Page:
On the global level, the resistance of E. coli (and other members of the Enterobacteriaceae) to cefotaxime has been categorized to be of a critical threat to the public health by the World Health Organization, WHO [14], for which research is seriously required. The threat associated with the resistance to these groups of antibiotics is due to their use as last line of defense against infections. Bacterial species showing resistance to them usually possess both genes and enzymes capable of conferring resistance to other antibiotics [15, 16].

Resistance to cefotaxime (cephalosporin) is often due to production of enzymes like extended-spectrum beta-lactamases, ESBLs encoded by the beta-lactamase genes, such as blaCTX-M [16,17,18,19]. The same bacterial species containing the blaCTX-M may also contain blaTEM and/or blaSHV, especially among clinical isolates [20, 21]. If found in municipal wastewater, they might be an indication of clinical origin [21] and also important, because wastewater treatment plants (WWTPs) are hotspots for antibiotic-resistant bacteria or resistance genes and it can be used as early warning signs on the health of the human population. Diwan et al. [22] showed the detection of 88% blaCTX-M gene bearing Enterobacteriaceae isolates while Korzeniewska and Harnisz [18] reported that 55% of the same types of bacterial strain harbored the gene. D’Andrea et al. [19] reported blaCTX-M as the primary basis of resistance to the third-generation cephalosporins in E. coli isolated from clinical and environmental samples. In Nicaragua, blaCTX-M genes were detected among ESBL-producing E. coli from hospital wastewater samples [17].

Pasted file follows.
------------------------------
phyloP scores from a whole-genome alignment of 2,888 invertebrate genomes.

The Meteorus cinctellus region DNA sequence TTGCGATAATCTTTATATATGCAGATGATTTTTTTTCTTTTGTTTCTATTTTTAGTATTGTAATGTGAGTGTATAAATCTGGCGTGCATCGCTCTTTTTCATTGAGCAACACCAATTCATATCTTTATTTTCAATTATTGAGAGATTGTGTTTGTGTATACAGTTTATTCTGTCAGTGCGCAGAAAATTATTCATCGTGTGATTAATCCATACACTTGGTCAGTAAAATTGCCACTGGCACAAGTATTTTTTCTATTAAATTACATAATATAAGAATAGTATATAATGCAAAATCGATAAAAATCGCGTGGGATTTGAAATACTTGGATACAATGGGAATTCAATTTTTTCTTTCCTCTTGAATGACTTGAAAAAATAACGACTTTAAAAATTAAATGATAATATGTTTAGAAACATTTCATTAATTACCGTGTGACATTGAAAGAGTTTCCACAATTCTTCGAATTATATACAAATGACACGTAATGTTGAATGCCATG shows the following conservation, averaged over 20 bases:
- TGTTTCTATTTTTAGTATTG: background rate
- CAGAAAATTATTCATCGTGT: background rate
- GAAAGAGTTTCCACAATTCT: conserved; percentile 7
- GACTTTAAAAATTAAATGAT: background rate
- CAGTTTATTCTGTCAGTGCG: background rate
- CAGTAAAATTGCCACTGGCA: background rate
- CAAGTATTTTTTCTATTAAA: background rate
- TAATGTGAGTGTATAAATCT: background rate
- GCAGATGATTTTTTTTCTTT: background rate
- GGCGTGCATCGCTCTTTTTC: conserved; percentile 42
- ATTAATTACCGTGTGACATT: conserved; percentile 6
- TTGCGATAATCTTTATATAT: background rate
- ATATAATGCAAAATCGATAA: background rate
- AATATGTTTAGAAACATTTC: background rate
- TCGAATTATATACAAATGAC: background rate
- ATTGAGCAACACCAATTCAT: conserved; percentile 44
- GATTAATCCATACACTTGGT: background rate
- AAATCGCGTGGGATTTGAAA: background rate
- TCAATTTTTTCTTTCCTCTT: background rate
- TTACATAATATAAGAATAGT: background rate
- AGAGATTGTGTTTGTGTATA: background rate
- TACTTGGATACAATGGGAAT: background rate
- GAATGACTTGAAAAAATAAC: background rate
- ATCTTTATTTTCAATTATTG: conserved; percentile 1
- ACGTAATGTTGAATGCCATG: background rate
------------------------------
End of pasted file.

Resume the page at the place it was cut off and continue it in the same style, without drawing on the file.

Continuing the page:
For cefotaxime resistant E. coli with these ESBLs genes, their threat becomes more critical if they also possess carbapenem resistance genes, blaVIM, blaOXA-1, blaKPC-2, blaNDM-1, etc. [23]. Carbapenem resistance genes code for resistance against imipenem, meropenem, ertapenem, doripenem etc. E. coli with carbapenem resistance and carbapenem resistance genes in the treated hospital effluent possesses potential epidemiological threat globally, as the bacteria may initiate difficult to treat infection among the exposed groups [24,25,26,27]. Transfer of antibiotic resistance genes can also be interspecifically and intraspecifically, given a suitable environment [27]. Most beta-lactamase genes are plasmid based and can easily be transferred in biofilm formed within wastewater systems or in lakes [28, 29]. Exchange of plasmids and other mobile genetic elements containing beta-lactamase genes does occur in water, which serves as cushioning matrix in the process [30]. E. coli and other bacteria originating from different sources interact within the wastewater matrix and may modify bacterial ecosystems therein [31], depending on the duration of the interaction. Though WWTPs are to reduce the biological contamination of water, the efficiency of treatment would determine the potential release of bacteria with a critical epidemiological threat like cefotaxime resistant E. coli.

Some reports inferred that the conditions in WWTPs give room for the interaction of antibiotic-resistant bacteria and the exchange of mobile genetic elements [30,31,32]. Surveillance of the release of these WWTPs is imperative, to determine the biological status like the presence of cefotaxime resistant E. coli in the effluent that could constitute a threat. The aim of this study, therefore, was to assess and enumerate the cefotaxime resistant E. coli in influent and effluent samples of a wastewater treatment plant in Durban, South Africa and the corresponding sensitivity pattern to other selected antibiotics, as well as the presence of ESBL genes and other selected beta-lactamase genes in them.